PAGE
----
The preamble featured in the Stackpole edition (the edition being reviewed) is a clever tool that engages the reader effectively. If the reader is not aware of the work of the Beaufort torpedo men, the preamble provides the perfect introduction. It focuses on a ‘typical’ Beaufort crew - Australian pilot, Kiwi navigator and two English W/AGs - and introduces the author’s marvellous narrative style. Having known many of the men featured, the author is well-placed to write as he does although, throughout the book, the characters introduced in detail are almost always good ‘specimens’. At first I thought this a bit clichéd and perhaps the ‘age’ of the writing was showing through but then if I was to describe these brave men in light of their achievements, they would be detailed similarly ... and, after all, with a photo section vastly superior to that of the 1959 edition, the descriptions are actually spot on.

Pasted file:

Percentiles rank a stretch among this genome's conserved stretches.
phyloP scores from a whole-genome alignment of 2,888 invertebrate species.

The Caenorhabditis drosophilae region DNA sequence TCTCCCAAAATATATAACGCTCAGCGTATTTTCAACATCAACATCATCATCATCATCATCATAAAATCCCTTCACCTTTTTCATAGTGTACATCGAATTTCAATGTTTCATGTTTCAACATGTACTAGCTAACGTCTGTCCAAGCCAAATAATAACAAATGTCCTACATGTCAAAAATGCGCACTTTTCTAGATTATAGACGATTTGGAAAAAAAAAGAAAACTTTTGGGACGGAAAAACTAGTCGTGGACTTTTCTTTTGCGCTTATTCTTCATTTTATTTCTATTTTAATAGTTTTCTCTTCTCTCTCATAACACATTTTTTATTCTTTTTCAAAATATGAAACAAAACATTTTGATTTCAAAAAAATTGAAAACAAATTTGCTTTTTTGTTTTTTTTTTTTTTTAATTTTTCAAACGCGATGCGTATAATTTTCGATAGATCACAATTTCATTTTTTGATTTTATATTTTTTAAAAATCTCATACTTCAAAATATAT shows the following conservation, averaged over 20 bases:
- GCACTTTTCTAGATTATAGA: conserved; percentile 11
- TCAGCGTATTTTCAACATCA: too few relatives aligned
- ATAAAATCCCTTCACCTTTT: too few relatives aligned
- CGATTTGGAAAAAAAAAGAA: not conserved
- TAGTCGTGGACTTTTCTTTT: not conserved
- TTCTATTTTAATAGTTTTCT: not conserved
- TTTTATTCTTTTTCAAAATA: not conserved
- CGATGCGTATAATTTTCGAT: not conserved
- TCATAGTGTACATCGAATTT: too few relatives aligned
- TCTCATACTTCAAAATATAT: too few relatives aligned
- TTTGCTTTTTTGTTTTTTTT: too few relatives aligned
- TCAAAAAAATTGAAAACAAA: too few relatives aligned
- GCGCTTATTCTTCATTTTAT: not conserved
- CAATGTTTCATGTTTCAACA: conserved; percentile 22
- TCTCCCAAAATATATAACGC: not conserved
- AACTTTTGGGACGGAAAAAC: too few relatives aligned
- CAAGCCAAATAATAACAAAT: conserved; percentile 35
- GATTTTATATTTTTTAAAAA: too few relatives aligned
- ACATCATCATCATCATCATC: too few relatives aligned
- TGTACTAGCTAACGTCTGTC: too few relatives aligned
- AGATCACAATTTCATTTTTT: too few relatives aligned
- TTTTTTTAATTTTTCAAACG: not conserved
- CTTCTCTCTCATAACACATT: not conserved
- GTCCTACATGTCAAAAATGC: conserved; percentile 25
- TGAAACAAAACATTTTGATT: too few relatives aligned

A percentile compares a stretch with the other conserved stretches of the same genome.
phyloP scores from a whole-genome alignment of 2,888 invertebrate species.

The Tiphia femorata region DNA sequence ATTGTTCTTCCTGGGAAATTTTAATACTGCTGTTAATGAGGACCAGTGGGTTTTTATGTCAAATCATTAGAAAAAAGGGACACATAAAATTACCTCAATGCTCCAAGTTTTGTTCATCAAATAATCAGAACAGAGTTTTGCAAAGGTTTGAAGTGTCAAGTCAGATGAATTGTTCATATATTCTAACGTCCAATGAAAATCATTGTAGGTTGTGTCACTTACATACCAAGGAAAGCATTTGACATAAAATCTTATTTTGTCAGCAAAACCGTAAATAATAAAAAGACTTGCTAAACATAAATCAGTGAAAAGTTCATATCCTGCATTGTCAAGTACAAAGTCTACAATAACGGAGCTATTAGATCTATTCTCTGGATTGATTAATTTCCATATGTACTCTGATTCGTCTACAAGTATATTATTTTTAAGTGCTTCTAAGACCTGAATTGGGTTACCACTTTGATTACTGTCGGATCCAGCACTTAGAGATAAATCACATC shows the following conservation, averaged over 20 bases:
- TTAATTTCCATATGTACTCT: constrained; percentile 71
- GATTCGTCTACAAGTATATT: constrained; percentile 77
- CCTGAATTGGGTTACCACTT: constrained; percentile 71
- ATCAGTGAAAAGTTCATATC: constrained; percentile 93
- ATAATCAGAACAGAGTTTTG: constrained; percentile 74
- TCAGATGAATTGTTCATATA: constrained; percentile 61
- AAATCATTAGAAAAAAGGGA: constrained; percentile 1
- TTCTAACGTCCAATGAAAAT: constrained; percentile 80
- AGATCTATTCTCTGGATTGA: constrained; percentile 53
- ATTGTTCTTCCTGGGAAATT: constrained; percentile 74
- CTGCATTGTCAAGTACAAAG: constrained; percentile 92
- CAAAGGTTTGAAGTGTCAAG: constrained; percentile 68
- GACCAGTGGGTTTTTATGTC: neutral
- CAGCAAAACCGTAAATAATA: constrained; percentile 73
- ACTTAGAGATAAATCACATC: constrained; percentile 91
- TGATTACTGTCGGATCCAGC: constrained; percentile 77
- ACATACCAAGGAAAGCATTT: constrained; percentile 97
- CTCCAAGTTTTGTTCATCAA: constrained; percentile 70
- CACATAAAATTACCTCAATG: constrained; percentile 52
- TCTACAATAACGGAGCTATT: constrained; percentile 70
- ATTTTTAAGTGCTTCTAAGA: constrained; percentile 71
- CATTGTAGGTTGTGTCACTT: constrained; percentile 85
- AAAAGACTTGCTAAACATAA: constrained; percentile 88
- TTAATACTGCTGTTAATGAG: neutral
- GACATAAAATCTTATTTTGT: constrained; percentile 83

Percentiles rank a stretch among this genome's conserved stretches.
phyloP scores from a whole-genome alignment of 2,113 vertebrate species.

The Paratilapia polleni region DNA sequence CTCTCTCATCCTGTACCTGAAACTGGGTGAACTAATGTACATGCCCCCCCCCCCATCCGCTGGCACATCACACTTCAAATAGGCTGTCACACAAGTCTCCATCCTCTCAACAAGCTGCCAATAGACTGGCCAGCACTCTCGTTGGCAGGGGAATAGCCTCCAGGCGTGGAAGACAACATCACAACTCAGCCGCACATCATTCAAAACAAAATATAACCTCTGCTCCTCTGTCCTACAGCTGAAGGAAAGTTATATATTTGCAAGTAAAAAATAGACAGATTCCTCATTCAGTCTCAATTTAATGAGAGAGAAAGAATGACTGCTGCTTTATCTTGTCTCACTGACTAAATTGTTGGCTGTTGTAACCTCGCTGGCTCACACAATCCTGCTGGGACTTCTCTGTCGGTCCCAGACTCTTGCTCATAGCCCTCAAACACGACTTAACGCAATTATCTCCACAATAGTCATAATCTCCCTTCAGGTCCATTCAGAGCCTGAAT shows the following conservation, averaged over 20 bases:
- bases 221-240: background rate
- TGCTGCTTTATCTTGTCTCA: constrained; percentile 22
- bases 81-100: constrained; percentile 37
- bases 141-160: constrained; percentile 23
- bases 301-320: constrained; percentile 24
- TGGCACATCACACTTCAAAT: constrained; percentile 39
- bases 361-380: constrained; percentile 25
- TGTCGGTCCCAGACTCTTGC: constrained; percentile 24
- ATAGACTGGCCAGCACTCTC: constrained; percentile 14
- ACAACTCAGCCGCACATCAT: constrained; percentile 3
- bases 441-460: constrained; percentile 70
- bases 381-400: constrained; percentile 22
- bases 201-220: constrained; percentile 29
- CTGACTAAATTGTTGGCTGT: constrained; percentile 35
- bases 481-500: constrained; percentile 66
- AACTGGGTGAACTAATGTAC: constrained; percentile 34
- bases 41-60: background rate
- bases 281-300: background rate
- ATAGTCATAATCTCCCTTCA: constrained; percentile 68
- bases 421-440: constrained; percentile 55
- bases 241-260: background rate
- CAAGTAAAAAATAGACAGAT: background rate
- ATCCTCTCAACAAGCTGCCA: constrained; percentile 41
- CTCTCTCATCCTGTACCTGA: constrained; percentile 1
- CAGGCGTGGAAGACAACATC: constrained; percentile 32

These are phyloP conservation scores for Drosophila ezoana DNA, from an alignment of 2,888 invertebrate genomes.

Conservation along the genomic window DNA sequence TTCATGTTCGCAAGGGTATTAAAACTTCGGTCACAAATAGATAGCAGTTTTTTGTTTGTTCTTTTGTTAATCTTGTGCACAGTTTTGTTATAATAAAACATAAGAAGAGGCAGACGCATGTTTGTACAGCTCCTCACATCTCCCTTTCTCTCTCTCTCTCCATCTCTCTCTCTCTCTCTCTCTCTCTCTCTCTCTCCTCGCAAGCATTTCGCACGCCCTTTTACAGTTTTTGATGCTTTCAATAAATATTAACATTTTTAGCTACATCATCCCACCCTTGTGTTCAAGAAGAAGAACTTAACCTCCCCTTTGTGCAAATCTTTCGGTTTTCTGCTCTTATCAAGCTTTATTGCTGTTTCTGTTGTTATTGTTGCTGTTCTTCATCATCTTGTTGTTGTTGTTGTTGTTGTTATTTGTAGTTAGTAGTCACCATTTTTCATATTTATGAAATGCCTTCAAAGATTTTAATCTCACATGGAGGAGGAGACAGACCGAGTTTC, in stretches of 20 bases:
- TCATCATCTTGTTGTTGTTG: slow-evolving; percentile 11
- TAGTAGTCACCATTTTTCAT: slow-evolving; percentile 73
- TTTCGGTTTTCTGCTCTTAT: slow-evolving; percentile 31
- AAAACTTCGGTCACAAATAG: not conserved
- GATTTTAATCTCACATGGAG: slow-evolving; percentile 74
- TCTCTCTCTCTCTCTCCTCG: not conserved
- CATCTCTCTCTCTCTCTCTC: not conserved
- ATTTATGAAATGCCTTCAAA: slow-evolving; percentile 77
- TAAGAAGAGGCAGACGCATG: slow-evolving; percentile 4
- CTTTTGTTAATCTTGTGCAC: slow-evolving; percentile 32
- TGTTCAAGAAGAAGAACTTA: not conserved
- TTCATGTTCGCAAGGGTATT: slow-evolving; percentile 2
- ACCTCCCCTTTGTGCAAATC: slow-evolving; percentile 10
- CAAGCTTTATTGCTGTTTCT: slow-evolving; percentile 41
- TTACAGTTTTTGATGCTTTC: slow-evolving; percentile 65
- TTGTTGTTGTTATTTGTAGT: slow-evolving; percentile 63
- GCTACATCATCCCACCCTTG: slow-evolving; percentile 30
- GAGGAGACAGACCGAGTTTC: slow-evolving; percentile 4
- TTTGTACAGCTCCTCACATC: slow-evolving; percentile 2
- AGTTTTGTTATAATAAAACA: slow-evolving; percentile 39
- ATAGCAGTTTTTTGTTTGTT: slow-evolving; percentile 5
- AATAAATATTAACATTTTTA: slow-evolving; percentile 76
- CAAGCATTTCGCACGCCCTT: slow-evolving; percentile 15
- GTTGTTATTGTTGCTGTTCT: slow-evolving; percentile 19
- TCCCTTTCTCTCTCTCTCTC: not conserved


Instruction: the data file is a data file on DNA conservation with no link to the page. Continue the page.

With a sobering end to the preamble and a prologue that sets up the reader for the pages ahead, the author launches into the early Beaufort operations of the war. The early successes are tempered by the obvious vulnerability of the crews in broad daylight and, despite the Beaufort’s strong construction, against the withering defensive fire of the ships targeted. For those familiar with early Beaufort operations, you will know this led to the ‘Armed Rover’ – sending out small numbers of aircraft, often just two, to operate over the North Sea, Dutch coast etc at low level with cloud cover within easy reach should there be a need to disappear. 22 Squadron, flying out of North Coates, were the pioneers of this tactic and 'old friends' such as ‘Fanny’ Francis, Dick Beauman, Norman Hearn-Phillips and Patrick Gibbs feature heavily. Here, and the strength of these remarkable characters plays a big part, the author helps the reader develop an affinity with these men. This is done very efficiently and the clarity with which the writing conveys the danger these men faced is palpable. Indeed, the narrative style mentioned earlier is the perfect way to present this story. It flows from operation to operation, seamlessly introducing new crews or offering up an alternate viewpoint from a crew the reader has already ‘met’. Considering when the book was originally written, the writing stands up well in these modern times and, in fact, puts recent efforts to shame. Clearly, this, and the enduring fascination with what these men did, is why this book has returned to the market.